The city has been known by various names during different times: Saketa at the time of Buddha, it was known as Awadh during the Mughal rule, and during the British rule, the city was known as Ajodhya.

The city, along with Dwarka and Varanasi, is contended as Mokshdayani Puri or the land which provides freedom from bondage of Karma.

Ayodhya holds much significance for Jains and Buddhists too. Buddha is believed to have visited the city more than once, although there is no written text to support this claim. Jains consider the city to be the birthplace of five Tirthankaras, including the more famous ones, Rishabha and Ganadhara.

The infamous Babri Masjid was also situated in Ayodhya. It is believed that the mosque was built over the foundations of the birthplace of Rama or Rama Janmabhumi. The mosque was destroyed in 1992, when a right wing Hindu nationalist rally snowballed into a riot.

At present, one-third land has been given to Sunni Central Board of Waqfs, one-third to Nirmohi Akhara and one-third to the Hindu party.

Other places of worship include a massive four-sided fort with circular bastions, known as Hanuman Garhi. It is believed that Hanuman, the monkey God lived in a cave and guarded the Janmabhoomi. It is said that the wishes of the faithful come true with a visit to the shrine.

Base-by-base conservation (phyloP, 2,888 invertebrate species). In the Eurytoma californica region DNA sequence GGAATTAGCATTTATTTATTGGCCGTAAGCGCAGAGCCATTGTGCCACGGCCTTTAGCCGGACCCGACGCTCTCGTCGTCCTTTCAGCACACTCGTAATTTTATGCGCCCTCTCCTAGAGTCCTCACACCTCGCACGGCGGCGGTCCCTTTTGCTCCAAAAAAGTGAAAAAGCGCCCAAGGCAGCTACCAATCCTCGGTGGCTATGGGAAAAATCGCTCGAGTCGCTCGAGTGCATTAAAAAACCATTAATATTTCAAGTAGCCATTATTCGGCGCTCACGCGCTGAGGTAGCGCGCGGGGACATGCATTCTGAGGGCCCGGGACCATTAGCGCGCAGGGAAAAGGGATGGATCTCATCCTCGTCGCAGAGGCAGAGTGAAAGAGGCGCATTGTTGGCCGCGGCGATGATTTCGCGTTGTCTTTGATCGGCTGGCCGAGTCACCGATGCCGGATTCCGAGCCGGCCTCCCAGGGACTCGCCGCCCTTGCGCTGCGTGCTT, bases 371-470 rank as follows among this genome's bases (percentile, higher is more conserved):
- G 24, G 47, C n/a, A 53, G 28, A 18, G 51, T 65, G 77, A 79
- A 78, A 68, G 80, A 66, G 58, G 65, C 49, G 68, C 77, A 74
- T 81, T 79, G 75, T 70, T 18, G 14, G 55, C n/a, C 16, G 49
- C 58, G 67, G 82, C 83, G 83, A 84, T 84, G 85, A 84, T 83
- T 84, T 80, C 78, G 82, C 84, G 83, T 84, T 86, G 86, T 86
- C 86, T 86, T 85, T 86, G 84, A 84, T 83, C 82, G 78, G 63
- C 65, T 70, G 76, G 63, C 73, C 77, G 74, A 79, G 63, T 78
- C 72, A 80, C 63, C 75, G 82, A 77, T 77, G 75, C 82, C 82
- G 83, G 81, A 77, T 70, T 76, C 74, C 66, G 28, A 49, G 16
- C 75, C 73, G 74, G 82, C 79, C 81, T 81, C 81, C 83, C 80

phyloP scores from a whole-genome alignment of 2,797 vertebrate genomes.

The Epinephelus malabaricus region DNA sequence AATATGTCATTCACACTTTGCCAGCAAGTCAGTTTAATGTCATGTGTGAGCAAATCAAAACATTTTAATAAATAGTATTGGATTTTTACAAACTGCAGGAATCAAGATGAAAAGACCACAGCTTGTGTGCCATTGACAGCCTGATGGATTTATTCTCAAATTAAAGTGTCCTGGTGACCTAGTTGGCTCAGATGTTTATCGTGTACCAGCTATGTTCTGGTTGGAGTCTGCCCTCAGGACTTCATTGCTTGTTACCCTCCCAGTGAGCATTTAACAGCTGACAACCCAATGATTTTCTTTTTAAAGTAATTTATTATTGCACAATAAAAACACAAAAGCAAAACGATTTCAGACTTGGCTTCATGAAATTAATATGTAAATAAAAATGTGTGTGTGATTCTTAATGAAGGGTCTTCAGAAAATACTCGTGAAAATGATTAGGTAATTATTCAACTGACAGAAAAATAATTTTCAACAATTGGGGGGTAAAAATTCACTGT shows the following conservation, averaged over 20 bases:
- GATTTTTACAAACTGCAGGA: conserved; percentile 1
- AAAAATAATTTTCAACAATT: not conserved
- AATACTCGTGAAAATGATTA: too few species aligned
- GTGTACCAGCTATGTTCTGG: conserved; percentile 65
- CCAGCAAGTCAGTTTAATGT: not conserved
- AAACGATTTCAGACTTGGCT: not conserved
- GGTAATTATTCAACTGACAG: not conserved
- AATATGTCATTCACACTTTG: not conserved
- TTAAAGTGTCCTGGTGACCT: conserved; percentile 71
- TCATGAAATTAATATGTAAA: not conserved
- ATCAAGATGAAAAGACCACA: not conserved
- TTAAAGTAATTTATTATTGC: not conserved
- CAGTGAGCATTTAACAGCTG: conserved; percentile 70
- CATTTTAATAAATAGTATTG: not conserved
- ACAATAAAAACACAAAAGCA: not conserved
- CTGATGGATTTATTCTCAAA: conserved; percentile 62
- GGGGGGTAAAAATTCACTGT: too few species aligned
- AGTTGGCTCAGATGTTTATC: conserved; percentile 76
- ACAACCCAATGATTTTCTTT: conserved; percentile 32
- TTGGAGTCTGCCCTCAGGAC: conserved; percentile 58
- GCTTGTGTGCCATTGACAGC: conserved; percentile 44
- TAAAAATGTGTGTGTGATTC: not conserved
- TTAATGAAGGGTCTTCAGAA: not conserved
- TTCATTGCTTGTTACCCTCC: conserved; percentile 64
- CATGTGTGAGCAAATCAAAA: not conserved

The Chakravarti Maharaj Dashrath Mahal is a shrine where King Dasarath was said to reside with his family.

The Nageshwarnath Temple also has an interesting mythological tale related with it. The temple is said to have been built by Rama’s son, Kush, in commemoration of his love for a woman who was a devotee of Shiva.

Ayodhya, with its rich mythological background and splendid temples, offers the visitor a close encounter with the presence of Lord Rama, a peaceful and serene experience in spite of the hustle-bustle of city life.

So, what are you waiting for? Come live the divine life.

  • Vrushali Mahajan

    These are the must visit places for people from all over the globe. India’s rich culture is purely showcased in these cities

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Ram Mandir To Be Built In Ayodhya By 2022

The Grand Ram Temple will be built in Ayodhya by 2022

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Ram
The Ram temple is proposed to be built at the Ram Janmabhoomi in Ayodhya by 2022. Wikimedia Commons